Research Update on Nitrogen Management in Non-Irrigated Watermelon Production – Vegetable Crops Hotline

Research Update on Nitrogen Management in Non-Irrigated Watermelon Production

A large proportion of watermelon acres in Indiana are not currently using drip irrigation. Farmers may choose not to use drip irrigation because precipitation is usually abundant in most years for watermelon production. There is a desire to reduce costs and/or fear that over-irrigation may increase the risk of mature watermelon vine decline, a disease often appears after heavy rains in the field, and management recommendations include judicious irrigation.

Watermelons generally accumulate 145 to 160 lbs nitrogen (N)/acre in the vegetation and fruit. In the non-irrigated system, farmers apply most N fertilizers preplant. Urea is often used as the primary nitrogen source.

In 2021, we experimented to understand how the different amounts of preplant nitrogen as urea affect watermelon growth and yield. The experiment was conducted in a loamy fine sand soil with 0.7% organic matter. The treatments include 75 (Trt1), 100 (Trt2), 150 (Trt3), 200 (Trt4), and 250 (Trt5) lb N/acre preplant as urea. Trt 1 received an additional 75 lb N/acre as urea seven weeks after transplanting.

Yield

 Trt2 that received 100 lb N/acre had the lowest yield among the treatments. Trt1 that received split N application had the highest yield numerically but did not differ statistically from yields of Trt3-5, which received equal or higher rates of N preplant.

Did Trt2 have the lowest yield because of insufficient N?

Probably. The soil total N was the lowest in Trt2 at ten weeks after transplanting. Trt2 leaf tissue also had the lowest N rate (3.87 % N) compared to other treatments ranging from 4.28 to 4.54% N.

Why did increasing the preplant N rate not increase watermelon yield in Trt 4 and 5? 

The first consideration is whether the watermelons have reached the maximal yield in the study. This experiment was conducted in small plots (20’ W by 28’ L), including two rows and six plants per row. We converted the small plot yield to yield/acre; it ranged from 36280 lbs/acre (Trt 2) to 53925 lbs/acre (Trt1). Even though yield in the small plot experiment may not reflect yield in a large field, we do not think the lack of yield response was because the plants have reached maximal yield.

The second consideration is whether the extra N applied to Trt 4 and 5 has lost during the season. This was not likely because the total N in the soil at ten weeks after transplanting was the highest in Trt5, followed by Trt 4, then Trt 3; Trt1 and Trt2 were lower than Trt 3-5. These results indicated that the extra nitrogen applied to Trt 4 and Trt 5 was still in the soil toward the end of the season.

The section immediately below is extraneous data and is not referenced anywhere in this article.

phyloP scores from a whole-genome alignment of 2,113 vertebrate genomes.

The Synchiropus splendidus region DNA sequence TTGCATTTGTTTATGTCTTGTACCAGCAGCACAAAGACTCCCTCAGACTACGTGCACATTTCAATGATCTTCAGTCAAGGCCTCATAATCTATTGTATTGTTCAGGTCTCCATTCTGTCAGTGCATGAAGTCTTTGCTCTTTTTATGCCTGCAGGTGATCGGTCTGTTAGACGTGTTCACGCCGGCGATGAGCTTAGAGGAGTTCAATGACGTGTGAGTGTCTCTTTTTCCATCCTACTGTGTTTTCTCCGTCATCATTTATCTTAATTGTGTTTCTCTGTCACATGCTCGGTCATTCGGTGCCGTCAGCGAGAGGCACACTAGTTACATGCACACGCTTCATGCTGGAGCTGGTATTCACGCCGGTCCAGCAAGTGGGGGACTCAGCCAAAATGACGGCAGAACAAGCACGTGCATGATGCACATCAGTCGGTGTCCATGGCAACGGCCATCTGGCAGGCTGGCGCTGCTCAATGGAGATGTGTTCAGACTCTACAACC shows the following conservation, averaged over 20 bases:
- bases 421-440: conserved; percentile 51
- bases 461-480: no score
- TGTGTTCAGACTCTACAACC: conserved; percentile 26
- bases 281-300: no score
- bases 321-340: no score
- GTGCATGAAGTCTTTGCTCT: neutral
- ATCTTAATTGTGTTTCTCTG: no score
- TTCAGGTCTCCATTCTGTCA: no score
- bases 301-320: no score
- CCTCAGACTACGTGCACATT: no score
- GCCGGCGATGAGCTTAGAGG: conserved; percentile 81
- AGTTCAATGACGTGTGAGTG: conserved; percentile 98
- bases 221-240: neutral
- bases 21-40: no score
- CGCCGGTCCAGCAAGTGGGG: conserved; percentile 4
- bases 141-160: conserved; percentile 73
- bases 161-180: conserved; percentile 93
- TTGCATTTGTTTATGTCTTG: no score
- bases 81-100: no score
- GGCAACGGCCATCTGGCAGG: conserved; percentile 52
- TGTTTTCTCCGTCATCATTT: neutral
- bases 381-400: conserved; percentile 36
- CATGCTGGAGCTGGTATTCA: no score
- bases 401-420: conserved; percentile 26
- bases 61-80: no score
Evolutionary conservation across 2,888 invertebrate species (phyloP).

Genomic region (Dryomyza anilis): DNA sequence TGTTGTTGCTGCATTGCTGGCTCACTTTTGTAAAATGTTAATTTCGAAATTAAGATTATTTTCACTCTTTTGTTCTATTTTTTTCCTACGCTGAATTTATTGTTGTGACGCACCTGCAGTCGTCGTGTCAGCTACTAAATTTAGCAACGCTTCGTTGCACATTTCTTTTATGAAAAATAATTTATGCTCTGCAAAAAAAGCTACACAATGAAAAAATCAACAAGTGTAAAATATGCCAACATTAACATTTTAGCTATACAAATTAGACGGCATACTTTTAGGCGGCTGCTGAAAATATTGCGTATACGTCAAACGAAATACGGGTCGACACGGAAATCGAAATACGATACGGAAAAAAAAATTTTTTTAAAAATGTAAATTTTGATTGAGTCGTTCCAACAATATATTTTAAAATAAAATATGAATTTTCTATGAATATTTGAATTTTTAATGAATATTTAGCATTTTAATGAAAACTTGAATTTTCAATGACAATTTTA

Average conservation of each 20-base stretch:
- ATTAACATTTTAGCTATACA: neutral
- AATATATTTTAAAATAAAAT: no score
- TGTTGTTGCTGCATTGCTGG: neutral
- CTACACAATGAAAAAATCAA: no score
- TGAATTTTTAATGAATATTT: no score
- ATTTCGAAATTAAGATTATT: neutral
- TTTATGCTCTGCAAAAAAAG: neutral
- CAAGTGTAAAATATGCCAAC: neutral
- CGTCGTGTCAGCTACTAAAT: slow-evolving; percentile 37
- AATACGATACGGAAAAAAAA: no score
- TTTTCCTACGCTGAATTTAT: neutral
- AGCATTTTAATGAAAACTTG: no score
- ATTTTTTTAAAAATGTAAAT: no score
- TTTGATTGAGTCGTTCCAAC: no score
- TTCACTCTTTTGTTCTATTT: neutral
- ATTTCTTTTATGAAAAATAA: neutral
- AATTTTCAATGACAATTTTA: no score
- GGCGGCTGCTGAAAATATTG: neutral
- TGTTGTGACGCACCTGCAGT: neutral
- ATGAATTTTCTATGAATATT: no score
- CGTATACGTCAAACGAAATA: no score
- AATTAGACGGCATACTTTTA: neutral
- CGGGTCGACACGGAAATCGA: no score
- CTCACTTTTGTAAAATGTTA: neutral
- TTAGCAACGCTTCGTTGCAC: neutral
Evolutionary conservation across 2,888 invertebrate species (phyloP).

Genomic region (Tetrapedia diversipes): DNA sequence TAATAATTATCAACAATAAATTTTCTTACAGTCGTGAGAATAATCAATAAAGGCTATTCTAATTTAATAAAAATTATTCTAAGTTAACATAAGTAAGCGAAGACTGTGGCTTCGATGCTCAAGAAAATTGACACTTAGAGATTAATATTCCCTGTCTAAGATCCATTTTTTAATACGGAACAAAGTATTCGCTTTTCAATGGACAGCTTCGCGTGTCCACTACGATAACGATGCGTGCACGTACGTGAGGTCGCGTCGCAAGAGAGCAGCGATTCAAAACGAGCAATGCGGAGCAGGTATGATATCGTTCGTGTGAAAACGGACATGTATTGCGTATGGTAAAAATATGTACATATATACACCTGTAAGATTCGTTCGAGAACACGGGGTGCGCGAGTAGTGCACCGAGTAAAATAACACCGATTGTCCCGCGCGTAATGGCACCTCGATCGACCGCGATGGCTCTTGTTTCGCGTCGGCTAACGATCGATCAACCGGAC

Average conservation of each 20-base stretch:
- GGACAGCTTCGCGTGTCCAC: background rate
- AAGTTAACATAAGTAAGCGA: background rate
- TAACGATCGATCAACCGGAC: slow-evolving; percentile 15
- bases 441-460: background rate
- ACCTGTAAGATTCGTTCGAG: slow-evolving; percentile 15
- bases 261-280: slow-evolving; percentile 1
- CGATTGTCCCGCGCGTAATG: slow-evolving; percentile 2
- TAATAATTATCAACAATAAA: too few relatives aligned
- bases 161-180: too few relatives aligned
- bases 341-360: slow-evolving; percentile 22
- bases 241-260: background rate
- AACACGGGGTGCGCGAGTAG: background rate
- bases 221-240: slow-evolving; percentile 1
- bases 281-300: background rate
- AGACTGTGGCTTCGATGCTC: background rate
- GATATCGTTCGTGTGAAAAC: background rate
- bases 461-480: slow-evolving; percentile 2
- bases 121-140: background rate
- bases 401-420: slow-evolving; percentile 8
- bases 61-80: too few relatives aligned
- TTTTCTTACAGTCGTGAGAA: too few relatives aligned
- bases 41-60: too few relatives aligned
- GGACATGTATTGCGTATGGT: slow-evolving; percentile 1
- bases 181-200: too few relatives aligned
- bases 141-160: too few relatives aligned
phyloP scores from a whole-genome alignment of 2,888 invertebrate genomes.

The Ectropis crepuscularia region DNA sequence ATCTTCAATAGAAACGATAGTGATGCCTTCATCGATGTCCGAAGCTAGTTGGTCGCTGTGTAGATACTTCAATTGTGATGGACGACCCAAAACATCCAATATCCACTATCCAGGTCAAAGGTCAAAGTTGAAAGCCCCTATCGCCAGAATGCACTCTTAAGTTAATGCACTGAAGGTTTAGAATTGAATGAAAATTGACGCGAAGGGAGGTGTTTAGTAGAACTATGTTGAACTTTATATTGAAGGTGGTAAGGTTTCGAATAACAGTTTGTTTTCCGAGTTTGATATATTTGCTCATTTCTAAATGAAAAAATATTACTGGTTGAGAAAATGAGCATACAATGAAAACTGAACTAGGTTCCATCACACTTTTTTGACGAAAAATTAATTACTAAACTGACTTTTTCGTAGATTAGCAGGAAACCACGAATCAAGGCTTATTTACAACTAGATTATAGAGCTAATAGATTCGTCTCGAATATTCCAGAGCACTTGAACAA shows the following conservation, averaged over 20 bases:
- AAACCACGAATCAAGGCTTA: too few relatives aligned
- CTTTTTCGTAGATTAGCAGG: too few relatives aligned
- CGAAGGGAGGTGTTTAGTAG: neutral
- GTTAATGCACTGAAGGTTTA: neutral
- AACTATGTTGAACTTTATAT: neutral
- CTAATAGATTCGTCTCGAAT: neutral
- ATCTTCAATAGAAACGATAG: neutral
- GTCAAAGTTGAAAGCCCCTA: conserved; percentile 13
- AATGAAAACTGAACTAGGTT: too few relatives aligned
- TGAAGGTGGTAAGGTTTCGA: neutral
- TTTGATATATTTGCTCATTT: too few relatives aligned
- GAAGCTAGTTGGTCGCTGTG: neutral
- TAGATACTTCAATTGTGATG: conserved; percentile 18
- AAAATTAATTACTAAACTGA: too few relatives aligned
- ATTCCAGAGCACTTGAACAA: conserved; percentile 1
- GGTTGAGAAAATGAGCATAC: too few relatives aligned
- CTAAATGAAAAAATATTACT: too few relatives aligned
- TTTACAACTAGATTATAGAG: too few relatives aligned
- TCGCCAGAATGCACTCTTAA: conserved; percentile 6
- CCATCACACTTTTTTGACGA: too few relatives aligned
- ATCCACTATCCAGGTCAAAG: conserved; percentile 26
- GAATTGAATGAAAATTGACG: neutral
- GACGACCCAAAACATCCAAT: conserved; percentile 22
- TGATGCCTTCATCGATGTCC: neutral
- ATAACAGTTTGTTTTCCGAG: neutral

Why did watermelons not take the extra N and achieve a higher yield? Plant tissue tests provided us with a clue. Leaf potassium (K) was in the range of 1.9 to 2.19% at the end of the season, which was considered low or deficient. Trt5 had lower K compared to Trt1. Leaf magnesium (Mg) and Calcium (Ca) were low or deficient at the fruit-expanding stages. These results indicate that a K, Mg, and Ca deficiency may be the yield-limiting factors in Trt3-5.

All the treatments received 100 lb K/acre and 30 lb Mg/acre, which should be adequate for watermelon production. Then why did plants not take up the K and Mg?

We found soil ammonium-N (NH4-N) to nitrate-N (NO3-N) ratio in the early season was greater as preplant N rate increased.  Trt1 and Trt2 had relatively lower NH4‑N:NO3-N ratios (0.2 to 0.5) than Trt4 and Trt5. The NH4-N:NO3-N ratio was 1.4 at two weeks after transplanting and decreased to 0.5 at six weeks after transplanting in Trt 5. The high NH4-N:NO3-N ratio in the early season will likely inhibit plant uptake of cations including K, Mg and Ca. A study on melons found that leaf composition of K, Ca, and Mg was significantly lower under NH4-N:NO3-N ratio at 0.5 compared to NH4-N:NO3-N ratio at 0.1. The soil NH4-N:NO3-N ratio in the current experiment was higher than 0.1, especially in the treatments with a higher preplant N rate.

When urea is applied to soil, it converts to NH4-N through urea hydrolysis; NH4-N then converts to NO3-N through nitrification, a microbial process that requires moisture and air. We noticed soil water content at the top 6” soil were frequently above 50% water depletion in the first 6 weeks of the 2022 season. The dry soil may have suppressed the nitrification process.

Take home message: in the non-irrigated system and in a dry year, we think the current N management practice may result in high NH4-N:NO3-N ratios that inhibit plant update of K, Mg, and Ca, which prevent watermelon from reaching maximal yield.

We are planning to conduct additional studies in the 2022 season to improve watermelon fertilization management recommendations for the region.

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